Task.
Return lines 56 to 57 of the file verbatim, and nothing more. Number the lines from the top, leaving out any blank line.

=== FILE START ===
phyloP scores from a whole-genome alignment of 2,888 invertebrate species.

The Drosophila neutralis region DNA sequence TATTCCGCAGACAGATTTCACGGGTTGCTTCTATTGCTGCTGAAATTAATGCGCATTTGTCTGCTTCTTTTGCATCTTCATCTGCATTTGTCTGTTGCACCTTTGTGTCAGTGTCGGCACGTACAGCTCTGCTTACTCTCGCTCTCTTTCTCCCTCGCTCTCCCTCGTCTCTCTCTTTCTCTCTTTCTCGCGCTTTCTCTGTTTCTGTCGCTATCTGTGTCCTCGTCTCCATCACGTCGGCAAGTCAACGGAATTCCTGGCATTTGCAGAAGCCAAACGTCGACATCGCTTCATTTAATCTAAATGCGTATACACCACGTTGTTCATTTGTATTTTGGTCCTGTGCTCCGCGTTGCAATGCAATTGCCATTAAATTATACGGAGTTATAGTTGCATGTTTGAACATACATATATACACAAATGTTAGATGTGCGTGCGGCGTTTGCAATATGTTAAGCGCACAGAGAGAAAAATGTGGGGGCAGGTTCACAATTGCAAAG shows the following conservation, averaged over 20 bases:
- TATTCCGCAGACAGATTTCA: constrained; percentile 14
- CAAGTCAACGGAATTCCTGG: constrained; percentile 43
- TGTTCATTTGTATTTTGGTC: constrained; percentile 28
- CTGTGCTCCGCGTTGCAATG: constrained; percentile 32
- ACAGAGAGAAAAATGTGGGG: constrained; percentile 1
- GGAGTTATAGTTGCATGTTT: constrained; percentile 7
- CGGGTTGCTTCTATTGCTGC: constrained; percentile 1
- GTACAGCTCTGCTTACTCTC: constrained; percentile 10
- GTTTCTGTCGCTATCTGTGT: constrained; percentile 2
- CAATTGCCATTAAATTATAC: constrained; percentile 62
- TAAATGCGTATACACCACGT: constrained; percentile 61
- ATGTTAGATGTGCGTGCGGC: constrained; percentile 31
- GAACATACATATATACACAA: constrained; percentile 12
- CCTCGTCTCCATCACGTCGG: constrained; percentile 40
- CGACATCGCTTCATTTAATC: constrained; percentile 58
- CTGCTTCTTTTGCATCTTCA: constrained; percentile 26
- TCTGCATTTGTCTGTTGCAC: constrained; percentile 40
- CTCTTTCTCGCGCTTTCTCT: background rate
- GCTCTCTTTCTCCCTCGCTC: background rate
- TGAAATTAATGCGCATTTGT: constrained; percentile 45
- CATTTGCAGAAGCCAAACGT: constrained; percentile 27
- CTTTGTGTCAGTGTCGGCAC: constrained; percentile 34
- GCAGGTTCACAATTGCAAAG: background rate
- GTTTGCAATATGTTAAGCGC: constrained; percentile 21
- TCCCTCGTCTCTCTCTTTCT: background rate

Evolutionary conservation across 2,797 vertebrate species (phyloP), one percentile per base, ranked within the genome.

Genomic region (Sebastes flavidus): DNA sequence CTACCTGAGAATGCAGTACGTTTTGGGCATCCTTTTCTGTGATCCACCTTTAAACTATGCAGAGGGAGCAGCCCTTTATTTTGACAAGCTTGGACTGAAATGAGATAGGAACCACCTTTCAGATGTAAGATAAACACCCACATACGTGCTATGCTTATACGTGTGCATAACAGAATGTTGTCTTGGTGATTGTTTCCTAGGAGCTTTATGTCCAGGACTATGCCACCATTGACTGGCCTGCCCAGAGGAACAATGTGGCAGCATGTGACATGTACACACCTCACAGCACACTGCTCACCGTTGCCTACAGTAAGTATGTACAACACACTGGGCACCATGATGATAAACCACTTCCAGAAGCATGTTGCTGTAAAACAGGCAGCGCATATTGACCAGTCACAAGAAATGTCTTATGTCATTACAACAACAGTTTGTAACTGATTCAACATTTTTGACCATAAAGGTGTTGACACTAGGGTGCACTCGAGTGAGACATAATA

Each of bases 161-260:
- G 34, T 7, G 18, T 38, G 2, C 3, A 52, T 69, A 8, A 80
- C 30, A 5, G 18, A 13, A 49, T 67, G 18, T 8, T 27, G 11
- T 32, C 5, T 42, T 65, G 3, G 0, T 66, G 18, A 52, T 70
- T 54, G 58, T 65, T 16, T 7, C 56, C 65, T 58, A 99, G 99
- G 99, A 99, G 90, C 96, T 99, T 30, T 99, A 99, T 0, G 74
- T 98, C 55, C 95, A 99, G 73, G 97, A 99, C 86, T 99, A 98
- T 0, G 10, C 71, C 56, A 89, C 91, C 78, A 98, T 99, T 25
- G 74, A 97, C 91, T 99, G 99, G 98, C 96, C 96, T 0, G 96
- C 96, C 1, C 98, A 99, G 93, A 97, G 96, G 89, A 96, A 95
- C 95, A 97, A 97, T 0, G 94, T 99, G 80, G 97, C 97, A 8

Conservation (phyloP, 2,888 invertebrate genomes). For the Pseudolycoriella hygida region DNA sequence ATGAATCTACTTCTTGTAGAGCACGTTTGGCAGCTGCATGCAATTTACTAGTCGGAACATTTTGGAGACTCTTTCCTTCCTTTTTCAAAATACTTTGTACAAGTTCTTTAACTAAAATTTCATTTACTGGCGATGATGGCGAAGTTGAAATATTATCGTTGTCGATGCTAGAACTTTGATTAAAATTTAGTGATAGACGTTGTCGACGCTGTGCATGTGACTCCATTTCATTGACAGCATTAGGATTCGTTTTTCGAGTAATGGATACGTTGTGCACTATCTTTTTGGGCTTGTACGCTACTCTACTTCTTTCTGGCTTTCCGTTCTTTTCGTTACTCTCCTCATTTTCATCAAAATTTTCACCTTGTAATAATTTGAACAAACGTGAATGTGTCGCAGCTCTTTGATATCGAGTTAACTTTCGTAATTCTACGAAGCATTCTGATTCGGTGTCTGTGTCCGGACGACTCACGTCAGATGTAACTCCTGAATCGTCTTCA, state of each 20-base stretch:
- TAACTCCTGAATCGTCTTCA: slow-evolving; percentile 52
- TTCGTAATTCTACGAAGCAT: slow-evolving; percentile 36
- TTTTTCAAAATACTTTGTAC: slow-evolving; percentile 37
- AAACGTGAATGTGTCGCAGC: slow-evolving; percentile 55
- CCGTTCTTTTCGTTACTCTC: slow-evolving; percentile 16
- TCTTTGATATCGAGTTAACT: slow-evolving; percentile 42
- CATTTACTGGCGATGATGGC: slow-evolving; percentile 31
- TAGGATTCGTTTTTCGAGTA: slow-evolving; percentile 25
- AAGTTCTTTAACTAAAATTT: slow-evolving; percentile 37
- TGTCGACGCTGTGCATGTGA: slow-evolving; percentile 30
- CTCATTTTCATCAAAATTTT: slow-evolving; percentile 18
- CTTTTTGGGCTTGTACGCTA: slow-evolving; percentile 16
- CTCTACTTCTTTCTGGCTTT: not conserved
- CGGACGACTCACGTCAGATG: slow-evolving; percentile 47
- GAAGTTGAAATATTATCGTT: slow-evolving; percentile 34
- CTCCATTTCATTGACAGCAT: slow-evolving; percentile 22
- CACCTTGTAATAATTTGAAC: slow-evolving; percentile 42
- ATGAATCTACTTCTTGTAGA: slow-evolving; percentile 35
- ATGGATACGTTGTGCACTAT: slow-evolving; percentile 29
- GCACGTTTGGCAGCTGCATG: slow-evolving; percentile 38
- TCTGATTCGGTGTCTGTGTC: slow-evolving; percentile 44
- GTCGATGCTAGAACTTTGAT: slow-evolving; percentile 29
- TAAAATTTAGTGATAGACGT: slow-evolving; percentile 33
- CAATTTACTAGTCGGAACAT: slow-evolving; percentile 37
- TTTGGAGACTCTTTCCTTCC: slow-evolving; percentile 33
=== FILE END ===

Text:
- GAAGTTGAAATATTATCGTT: slow-evolving; percentile 34
- CTCCATTTCATTGACAGCAT: slow-evolving; percentile 22